This being a crucial point. The Cellar at Macalister Mansion, The Wine Shop, Suffolk House as well as many other establishments are all now open with wine as the only beverage on offer, or at least the most noticeable one. Also, more evidence of wine in Penang, is the energetic enthusiasm from local middle-class, Chinese Penangites at the constant calendar of tastings held at various wine sellers throughout the year. Flights of Bordeaux tastings, sometimes containing more than 30 different labels, are enjoyed by all guests and add fuel to their already curious fires. It is these wine classes, wine tastings and wine and food pairing events which are making the local population realise that wine is not a snooty, inaccessible and overpriced luxury good, but an enjoyable experience and something which can be explored, analysed and even criticised in a fun a relaxed environment; by drinking it.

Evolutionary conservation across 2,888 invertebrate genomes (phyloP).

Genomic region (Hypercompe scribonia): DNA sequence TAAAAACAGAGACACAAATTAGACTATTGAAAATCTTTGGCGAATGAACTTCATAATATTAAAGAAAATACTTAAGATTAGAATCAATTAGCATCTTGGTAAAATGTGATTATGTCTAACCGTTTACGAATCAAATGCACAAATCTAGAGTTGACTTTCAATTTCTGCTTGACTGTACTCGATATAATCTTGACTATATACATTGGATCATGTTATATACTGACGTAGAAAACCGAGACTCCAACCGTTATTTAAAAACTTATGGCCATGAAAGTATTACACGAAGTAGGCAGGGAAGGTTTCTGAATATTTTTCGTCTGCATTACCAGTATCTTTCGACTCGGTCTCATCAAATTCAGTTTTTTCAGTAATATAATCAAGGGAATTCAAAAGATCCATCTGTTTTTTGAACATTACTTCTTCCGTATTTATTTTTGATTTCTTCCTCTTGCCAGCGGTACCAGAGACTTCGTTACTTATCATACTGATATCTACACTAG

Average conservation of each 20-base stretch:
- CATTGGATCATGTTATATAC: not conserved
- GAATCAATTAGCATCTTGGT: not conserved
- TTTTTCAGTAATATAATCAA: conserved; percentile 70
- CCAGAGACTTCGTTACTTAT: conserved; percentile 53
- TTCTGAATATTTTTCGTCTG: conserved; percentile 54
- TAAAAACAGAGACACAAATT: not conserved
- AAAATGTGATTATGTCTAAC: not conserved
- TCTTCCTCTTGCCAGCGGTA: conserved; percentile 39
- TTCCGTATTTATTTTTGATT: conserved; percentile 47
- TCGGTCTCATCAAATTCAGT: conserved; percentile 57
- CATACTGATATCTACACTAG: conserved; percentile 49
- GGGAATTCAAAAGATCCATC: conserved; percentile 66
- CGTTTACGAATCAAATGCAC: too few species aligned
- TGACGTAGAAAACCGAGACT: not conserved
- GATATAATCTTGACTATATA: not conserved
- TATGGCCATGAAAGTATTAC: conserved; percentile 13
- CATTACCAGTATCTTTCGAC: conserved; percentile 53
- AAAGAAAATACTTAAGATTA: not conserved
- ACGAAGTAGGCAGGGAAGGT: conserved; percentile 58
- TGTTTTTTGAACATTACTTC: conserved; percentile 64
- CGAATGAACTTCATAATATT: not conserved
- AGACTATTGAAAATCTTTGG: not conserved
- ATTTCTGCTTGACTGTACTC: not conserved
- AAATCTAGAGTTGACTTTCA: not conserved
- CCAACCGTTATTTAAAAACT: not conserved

Gradually, Penang’s knowledge of wine is beginning to rival its neighbours, adding another leg of strength to a culture, sector and network in Malaysia seeking recognition. Professional organisations such as SOMLAY (Sommelier Association of Malaysia), Court of Master Sommeliers, Wine Academy Malaysia and Hospitality and Tourism Consultancy (HTC) in Asia are all beginning to make an impression in the international wine market and a presence in Malaysia. Having spoken to Roderick Wong, President of SOMLAY and Wine Academy, it is clear that his influence is growing in creating the bright, young wine professionals of the future. Having just prepared and finished judging the Malaysia Best Sommelier Championship 2013 his schedule takes another impressive turn as he reveals he has just flown from Spain and France after joining Fenavin and Vinexpo whilst also accepting membership to the General Assembly of Association de la Sommelierie Internationale.